For the record.

The Fed has delivered the most aggressive start to a tightening cycle on record, with 375bps of rate hikes in the last 8 months, but the full impact has yet to be felt. As we’ve previously discussed, rate hikes take 9-12 months to filter through the system, and the Fed has certainly front-loaded the hikes. So where does the Fed go from here?

For reference, the 2004-2006 tightening cycle increased the policy rate 425bps over 24 months. The 2015-2018 tightening cycle increased Fed Funds by 225bps over 36 months. This equates to an average monthly increase of about 18bps/month and 6bps/ month for the 2004 and 2015 tightening cycles, respectively. The Fed is currently averaging almost 47bps/month of tightening this cycle!

And compared to every tightening cycle since 1958, the pace of this year’s rate increases stands out.

So it is no surprise that the Fed will slow the pace of tightening. Keep in mind that this also does not account for the effects of quantitative tightening as the Fed continues to unwind its balance sheet.

But the Fed, particularly Chairman Powell, is painfully aware of the mistakes made by the Fed under Volker’s reign during the last inflation spike in the early 1980s. Volker pushed rates significantly higher to counter runaway inflation but started cutting rates too soon, and inflation spiked again. Volker eventually got inflation under 5%, but it took over three years and two US recessions to accomplish the goal. A price Chairman Powell hopes to avoid.

What Chairman Powell said.

Just this week Chairman Powell spoke at the Brookings Institute, where he reconfirmed market expectations that the Fed would be slowing the pace of tightening but not taking its foot off the gas quite yet. One quote from the speech summarizes it nicely:

“The time for moderating the pace of rate increases may come as soon as the December meeting…Given our progress in tightening policy, the timing of that moderation is far less significant than the questions of how much further we will need to raise rates to control inflation, and the length of time it will be necessary to hold policy at a restrictive level.”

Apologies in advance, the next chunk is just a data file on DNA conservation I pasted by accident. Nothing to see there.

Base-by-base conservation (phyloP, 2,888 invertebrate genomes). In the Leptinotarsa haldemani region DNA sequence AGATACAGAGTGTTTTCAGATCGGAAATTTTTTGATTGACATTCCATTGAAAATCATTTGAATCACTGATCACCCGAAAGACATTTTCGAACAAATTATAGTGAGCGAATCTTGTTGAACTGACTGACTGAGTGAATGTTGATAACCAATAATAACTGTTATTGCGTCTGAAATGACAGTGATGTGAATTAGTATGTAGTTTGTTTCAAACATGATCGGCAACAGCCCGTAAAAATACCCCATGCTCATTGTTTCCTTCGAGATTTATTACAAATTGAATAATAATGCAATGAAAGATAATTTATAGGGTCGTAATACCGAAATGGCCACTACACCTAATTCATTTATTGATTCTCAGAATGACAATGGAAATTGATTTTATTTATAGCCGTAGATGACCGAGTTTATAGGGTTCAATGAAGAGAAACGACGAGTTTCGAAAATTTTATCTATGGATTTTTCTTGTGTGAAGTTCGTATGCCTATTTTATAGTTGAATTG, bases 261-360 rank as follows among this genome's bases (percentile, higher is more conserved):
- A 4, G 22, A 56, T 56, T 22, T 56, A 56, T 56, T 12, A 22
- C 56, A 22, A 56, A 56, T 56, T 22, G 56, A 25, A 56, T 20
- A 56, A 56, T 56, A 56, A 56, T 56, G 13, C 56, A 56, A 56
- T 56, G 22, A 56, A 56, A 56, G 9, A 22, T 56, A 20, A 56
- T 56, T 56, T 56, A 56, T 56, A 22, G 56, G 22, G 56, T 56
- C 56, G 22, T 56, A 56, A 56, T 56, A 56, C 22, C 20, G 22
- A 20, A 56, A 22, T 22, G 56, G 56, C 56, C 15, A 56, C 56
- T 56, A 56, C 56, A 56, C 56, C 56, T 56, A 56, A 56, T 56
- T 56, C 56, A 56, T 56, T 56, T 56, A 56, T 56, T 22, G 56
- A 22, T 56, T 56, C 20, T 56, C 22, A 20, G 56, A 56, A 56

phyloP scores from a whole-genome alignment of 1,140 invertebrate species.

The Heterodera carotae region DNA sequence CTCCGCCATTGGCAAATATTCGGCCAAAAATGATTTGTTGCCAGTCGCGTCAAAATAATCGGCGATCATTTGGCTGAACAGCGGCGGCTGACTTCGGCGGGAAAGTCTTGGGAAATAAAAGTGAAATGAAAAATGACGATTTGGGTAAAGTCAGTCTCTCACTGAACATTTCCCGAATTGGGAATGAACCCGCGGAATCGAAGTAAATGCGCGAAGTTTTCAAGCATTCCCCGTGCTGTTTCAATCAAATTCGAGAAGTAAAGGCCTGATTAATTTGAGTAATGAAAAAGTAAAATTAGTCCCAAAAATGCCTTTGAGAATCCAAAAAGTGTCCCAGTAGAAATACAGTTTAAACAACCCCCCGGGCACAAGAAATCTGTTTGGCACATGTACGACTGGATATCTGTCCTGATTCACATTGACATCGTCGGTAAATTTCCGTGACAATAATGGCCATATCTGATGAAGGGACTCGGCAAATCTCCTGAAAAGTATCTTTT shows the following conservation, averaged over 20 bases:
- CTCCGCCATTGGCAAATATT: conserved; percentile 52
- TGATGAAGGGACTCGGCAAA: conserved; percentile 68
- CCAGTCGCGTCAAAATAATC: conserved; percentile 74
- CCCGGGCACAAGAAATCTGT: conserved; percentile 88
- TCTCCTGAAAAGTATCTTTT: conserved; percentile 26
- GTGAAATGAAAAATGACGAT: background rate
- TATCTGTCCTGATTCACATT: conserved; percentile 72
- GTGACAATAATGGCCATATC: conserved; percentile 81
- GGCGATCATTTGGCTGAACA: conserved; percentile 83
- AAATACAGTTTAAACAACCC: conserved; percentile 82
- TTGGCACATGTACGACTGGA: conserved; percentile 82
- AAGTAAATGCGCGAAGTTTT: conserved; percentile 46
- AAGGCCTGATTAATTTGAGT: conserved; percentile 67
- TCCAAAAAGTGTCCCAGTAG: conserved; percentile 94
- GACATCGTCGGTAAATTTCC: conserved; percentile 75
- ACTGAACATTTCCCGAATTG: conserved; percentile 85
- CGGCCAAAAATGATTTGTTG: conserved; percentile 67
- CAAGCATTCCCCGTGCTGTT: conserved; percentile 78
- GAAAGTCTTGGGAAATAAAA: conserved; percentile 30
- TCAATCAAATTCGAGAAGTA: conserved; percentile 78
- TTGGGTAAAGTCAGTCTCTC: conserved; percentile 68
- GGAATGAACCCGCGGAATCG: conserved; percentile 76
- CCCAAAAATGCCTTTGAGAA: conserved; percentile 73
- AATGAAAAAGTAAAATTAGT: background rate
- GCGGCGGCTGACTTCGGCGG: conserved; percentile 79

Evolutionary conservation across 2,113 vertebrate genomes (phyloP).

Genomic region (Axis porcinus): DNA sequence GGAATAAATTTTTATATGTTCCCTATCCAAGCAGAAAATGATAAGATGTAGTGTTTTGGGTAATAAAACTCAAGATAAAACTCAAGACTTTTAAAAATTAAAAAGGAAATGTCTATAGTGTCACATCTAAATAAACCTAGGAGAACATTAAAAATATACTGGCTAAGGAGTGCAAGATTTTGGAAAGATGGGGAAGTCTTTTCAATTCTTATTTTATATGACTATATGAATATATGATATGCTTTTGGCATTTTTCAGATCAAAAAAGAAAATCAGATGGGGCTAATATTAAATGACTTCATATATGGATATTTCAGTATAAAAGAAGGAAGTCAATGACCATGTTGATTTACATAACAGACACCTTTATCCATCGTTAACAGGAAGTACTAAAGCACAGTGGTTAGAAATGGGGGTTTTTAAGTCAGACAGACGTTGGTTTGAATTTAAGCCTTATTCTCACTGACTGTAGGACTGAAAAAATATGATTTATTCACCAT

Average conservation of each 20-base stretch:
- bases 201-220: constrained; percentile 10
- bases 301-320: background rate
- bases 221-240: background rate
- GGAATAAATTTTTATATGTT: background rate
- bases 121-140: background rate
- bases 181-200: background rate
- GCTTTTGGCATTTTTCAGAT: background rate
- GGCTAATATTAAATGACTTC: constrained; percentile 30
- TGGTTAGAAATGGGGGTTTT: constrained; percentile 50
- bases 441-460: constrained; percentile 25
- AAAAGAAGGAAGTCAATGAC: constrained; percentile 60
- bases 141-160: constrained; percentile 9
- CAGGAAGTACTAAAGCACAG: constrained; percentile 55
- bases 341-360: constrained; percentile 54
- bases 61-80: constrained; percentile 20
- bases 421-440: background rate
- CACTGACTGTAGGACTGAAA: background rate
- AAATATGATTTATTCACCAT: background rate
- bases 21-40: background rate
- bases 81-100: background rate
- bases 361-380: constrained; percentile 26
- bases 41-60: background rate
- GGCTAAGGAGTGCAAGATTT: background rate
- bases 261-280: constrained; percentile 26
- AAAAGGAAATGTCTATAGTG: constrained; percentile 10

What Chairman Powell meant.

In other words (or what Powell wished he could say), “It is time to slow down the pace of hikes. Still, we need the market to expect higher rates for longer to keep financial conditions tightening. We sure hope we don’t need to hike more than an another 100bps before we can pause, as economic conditions are certain to worsen. Fingers crossed, inflation will come back down before a deep recession, and then we will cut rates to spur growth into the next cycle.”

It’s clear the Fed wants the market to price in a 50bp hike in December, then a few additional hikes over the following months, followed by a pause at the peak rate. Markets are pricing in a similar path for Fed Funds, but have the Fed starting to cut rates at the end of next year vs an extended pause at the peak rate.

The ideal scenario for the Fed is they hike rates up to roughly 5.0%. They can then take a short pause as inflation drops back into the 2.0% range while hoping the US achieves the fabled soft landing. After that, start cutting rates to jump start the economy into the next expansion cycle (or at least pull it out of a recession). Simple enough, right?

Unfortunately, some factors are outside of the Fed’s control. China Covid lockdowns, Russia/Ukraine war, and a global recession are just a few that will play a role in determining how deep and how long the economic slowdown will be.

Jobs report.

The market expected the November jobs report to show continued softening in the labor market, with economists projecting 200k jobs added (with the whisper number being much lower) and wage growth slowing to 0.3% for the month. That turned out not to be the case, as the US added 263k jobs last month and wages increased 0.6%…not what the Fed or the market wanted to see to keep the ‘upcoming pivot’ dream alive.

Powell said earlier in the week that the labor market was only showing “tentative signs” of “rebalancing” while wage growth is “well above” levels consistent with 2.0% inflation. This report certainly did not help.

Richmond Fed President Thomas Barkin recently commented, “Increasingly, I fear we are moving to an environment where labor is short, not long…theFed has taken aggressive action to bring inflation under control, raising the Fed Funds rate steeply to just under 4% and making clear our intent to do more. Even so, we have seen labor demand continue to run ahead of supply.”

As the labor supply remains constrained, it keeps upward pressure on inflation as firms must spend more to attract and retain their workforce.

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